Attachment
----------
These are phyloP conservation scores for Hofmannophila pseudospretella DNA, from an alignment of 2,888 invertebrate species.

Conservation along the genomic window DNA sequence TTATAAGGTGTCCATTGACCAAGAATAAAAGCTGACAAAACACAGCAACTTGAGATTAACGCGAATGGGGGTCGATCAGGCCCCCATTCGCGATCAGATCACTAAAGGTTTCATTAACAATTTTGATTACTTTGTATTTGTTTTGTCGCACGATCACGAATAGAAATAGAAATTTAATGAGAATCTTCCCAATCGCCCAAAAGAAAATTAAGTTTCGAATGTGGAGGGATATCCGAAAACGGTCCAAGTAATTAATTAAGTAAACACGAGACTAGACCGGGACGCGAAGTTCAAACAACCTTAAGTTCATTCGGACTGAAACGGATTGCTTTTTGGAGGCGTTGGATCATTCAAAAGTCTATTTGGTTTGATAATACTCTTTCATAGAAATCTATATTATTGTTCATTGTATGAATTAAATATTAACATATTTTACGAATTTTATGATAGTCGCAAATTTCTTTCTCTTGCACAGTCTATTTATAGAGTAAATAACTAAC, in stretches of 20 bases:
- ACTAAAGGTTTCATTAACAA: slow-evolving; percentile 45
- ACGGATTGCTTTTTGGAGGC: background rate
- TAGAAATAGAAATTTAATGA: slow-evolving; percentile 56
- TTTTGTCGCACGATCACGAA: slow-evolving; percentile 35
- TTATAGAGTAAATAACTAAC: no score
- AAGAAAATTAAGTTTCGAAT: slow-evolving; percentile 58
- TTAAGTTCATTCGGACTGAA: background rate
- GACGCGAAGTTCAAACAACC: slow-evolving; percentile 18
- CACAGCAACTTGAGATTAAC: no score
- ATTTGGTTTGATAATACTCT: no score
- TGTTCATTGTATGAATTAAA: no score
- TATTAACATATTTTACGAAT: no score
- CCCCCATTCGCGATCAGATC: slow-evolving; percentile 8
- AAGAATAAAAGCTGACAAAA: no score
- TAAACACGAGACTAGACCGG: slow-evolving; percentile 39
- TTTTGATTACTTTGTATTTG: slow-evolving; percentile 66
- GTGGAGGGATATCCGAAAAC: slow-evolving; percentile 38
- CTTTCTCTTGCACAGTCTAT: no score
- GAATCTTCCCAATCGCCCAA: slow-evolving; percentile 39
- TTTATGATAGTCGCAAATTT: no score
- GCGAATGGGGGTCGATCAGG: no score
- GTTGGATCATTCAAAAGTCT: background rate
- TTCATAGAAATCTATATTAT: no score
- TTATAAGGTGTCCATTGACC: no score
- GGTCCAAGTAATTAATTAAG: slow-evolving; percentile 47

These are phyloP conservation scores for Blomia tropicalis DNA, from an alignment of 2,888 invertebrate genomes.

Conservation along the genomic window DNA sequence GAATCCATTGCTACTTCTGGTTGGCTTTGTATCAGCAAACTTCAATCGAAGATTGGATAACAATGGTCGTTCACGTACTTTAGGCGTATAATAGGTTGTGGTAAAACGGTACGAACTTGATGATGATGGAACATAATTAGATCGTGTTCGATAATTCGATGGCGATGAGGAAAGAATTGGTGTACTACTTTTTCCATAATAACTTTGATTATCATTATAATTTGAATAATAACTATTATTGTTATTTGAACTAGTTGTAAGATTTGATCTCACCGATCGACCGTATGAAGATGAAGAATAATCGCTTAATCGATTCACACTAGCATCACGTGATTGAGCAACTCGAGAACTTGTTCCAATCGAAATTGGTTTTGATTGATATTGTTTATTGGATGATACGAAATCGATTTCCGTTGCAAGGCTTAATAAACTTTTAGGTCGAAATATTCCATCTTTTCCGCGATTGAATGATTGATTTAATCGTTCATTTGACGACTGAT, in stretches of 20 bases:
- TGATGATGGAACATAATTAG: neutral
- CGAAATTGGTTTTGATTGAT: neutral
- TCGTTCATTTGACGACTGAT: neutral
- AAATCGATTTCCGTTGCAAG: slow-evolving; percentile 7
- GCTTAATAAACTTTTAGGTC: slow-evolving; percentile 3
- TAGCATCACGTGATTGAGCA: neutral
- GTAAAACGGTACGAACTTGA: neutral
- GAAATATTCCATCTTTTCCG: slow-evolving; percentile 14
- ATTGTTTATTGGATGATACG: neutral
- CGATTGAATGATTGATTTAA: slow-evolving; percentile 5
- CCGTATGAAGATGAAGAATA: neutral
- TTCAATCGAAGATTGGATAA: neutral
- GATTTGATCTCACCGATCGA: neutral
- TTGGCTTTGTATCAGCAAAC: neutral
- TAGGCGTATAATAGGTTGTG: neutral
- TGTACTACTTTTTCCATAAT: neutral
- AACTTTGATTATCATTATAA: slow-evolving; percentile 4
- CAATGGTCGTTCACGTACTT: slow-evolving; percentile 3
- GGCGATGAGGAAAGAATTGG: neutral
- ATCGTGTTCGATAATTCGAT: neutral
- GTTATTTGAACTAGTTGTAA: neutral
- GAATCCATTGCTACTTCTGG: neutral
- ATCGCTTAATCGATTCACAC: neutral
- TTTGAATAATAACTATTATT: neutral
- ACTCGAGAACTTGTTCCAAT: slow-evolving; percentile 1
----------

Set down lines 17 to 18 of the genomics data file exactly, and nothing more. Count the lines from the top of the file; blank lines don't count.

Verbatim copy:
- TAAACACGAGACTAGACCGG: slow-evolving; percentile 39
- TTTTGATTACTTTGTATTTG: slow-evolving; percentile 66